Hear the inspired advice of the apostle Peter: “God resisteth the proud, and giveth grace to the humble. Humble yourselves therefore under the mighty hand of God, that he may exalt you in due time” (I Pet 5:5-6). God’s resistance or His grace, which do you prefer? Which would benefit your life the most? Let His mighty hand exalt you in due time.
As we were eating lunch one afternoon after church, I asked one of my boys about what he’d learned in Sunday School. “I will trust God.” he proudly answered. “Oh, you will?” I asked him. “And what does that mean?”
He thought for a minute and then replied. His air of confidence seemed to indicate He thought he was about to impress me; “When I am afraid, I will trust God.”
“Why?” I asked him.
His eyebrow raised and he looked at me with confusion. “Why do we trust God when we are afraid?” I asked again. He had no answer. My two older children jumped at the opportunity to help him out. “Because he is Holy!” one answered. The other shouted out in a somewhat questioning tone, “Because he created us?”
“Nope.” I replied. Of course, God is Holy and He did create us, but this wasn’t what I was getting at, it wasn’t why I wanted them to know they should trust Him. Out of all their Sunday School “God and Jesus” answers, they waited for the answer I’d been looking for.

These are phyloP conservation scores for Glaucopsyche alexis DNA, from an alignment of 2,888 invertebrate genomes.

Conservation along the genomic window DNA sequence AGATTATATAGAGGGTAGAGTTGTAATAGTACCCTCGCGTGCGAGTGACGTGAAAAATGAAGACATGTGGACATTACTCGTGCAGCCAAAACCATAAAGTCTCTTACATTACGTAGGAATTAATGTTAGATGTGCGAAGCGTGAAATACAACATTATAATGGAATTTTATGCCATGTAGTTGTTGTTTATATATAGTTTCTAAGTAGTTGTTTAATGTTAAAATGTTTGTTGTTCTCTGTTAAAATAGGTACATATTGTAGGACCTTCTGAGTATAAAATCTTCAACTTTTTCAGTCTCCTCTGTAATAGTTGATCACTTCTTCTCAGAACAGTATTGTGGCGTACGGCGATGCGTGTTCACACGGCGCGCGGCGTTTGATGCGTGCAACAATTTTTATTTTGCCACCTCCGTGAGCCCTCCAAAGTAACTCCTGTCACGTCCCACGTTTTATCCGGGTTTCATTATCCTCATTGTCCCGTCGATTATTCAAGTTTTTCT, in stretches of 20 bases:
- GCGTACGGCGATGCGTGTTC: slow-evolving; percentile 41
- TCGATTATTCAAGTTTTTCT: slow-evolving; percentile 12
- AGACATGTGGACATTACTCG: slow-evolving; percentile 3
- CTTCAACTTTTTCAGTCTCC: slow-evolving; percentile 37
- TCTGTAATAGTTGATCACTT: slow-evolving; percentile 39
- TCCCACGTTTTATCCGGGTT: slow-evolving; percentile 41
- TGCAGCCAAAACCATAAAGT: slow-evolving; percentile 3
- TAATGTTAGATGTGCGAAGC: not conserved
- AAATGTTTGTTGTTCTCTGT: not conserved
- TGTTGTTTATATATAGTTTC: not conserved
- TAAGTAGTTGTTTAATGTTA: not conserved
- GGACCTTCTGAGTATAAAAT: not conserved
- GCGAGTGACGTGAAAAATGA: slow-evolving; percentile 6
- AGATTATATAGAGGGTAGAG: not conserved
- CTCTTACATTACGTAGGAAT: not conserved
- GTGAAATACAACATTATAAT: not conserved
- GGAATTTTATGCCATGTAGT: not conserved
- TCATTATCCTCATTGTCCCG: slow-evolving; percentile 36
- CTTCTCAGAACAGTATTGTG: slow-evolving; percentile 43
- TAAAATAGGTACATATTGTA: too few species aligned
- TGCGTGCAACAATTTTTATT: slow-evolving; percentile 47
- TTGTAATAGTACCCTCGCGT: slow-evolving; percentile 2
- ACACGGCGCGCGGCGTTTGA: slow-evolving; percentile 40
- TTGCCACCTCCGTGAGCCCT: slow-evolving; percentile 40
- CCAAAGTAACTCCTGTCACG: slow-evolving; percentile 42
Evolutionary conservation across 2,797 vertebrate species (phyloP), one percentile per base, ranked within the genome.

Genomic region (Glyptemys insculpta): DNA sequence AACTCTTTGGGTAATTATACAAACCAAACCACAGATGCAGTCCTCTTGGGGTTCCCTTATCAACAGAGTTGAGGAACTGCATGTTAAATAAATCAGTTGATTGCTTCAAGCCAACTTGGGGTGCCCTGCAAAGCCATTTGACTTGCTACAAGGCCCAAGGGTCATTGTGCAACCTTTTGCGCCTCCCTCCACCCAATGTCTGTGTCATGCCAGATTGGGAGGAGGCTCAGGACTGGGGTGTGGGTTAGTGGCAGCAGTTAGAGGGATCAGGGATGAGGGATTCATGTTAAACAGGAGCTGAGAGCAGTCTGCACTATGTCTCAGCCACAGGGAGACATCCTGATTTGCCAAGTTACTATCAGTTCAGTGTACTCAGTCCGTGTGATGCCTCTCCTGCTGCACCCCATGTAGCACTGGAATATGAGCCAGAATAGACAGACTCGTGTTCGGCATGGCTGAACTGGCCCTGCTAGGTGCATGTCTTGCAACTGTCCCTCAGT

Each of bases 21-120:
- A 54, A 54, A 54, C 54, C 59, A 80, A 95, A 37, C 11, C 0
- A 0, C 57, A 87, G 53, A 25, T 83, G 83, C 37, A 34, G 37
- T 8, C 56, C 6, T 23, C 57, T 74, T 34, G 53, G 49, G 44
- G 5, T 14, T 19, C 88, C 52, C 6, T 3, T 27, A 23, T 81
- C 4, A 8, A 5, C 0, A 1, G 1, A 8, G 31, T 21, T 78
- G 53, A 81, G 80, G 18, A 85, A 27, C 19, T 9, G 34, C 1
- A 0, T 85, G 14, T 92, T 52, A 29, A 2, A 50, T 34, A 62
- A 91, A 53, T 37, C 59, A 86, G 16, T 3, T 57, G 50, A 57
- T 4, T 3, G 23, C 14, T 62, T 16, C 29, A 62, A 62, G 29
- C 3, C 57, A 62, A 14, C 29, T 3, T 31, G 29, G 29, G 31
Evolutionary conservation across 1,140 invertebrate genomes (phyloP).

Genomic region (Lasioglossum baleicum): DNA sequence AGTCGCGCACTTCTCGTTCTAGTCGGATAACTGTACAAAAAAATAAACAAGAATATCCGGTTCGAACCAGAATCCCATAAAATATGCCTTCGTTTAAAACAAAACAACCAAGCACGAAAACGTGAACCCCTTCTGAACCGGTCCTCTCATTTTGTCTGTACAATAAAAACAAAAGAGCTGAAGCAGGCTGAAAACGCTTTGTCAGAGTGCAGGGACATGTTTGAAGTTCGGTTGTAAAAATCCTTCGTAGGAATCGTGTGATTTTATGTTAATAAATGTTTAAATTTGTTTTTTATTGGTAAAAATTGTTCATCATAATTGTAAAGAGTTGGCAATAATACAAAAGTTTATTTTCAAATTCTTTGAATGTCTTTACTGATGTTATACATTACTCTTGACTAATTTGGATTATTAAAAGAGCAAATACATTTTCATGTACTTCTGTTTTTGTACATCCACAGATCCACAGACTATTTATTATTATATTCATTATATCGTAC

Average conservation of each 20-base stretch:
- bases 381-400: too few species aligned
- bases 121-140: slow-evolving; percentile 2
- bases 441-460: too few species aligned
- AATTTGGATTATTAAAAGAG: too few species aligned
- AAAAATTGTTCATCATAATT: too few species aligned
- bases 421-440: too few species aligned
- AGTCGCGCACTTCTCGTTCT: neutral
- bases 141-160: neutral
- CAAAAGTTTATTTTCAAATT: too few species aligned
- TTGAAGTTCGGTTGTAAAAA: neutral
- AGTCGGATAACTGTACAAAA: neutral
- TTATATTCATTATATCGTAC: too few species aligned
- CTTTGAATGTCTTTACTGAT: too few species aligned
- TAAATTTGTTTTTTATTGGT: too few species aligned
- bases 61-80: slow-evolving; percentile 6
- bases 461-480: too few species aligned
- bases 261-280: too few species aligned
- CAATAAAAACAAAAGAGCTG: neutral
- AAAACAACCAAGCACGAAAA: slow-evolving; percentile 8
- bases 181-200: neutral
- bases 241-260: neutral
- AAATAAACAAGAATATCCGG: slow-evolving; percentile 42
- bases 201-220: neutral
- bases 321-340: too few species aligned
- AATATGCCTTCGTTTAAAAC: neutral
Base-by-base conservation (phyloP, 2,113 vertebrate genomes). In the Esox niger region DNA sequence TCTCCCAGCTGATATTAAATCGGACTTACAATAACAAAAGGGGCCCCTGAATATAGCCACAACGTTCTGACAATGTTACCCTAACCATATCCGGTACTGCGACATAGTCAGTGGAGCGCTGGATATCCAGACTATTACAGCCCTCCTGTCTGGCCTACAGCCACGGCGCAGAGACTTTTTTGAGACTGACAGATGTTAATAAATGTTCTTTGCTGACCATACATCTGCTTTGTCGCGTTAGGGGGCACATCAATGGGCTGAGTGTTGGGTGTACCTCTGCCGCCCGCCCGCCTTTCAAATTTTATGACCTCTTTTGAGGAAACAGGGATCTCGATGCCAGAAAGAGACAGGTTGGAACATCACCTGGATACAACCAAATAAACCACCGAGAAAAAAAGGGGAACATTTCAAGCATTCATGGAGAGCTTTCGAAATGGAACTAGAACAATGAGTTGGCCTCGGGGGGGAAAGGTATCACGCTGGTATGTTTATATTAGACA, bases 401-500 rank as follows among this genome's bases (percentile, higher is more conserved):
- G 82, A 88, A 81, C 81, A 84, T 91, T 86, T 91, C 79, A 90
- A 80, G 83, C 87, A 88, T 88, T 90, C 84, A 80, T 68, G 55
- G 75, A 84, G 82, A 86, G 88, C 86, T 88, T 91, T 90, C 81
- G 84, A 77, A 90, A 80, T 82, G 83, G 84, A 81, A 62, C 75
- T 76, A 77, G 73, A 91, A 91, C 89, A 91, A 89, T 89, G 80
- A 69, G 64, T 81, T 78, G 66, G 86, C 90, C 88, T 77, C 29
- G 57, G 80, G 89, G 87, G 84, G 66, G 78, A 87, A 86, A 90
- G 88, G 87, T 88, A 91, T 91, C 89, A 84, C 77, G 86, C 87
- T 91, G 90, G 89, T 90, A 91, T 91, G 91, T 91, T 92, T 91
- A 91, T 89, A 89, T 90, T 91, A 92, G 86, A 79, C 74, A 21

More Than Memorization
Memorization is a fabulous starting place. But, I want them to know that repeating the words “When I am afraid, I trust God” are only a starting place. Choosing faith, and not fear means relying on more than words to guard their faith from the enemy’s attacks.They need more than memory work, they need heart work, which only the Holy Spirit can provide.
They need strong walls of faith that only God can build.
I explained to my kids that afternoon that we can trust God when we are afraid because God is faithful to uphold his promises to us. We know God has always loved us and provided for us because we’ve seen him keep his promises throughout history. Because of His faithfulness in the past, we can trust him to be faithful in our future too. Knowing God’s faithfulness gives me the confidence I need to choose faith, not fear; to trust Him when I am afraid.
Our Refuge & Strength
In Psalm 46:1-3 the psalmist cries “God is our refuge and strength, a very present help in trouble. Therefore we will not fear though the earth gives way, though the mountains be moved into the heart of the sea, though its waters roar and foam, though the mountains tremble at its swelling.”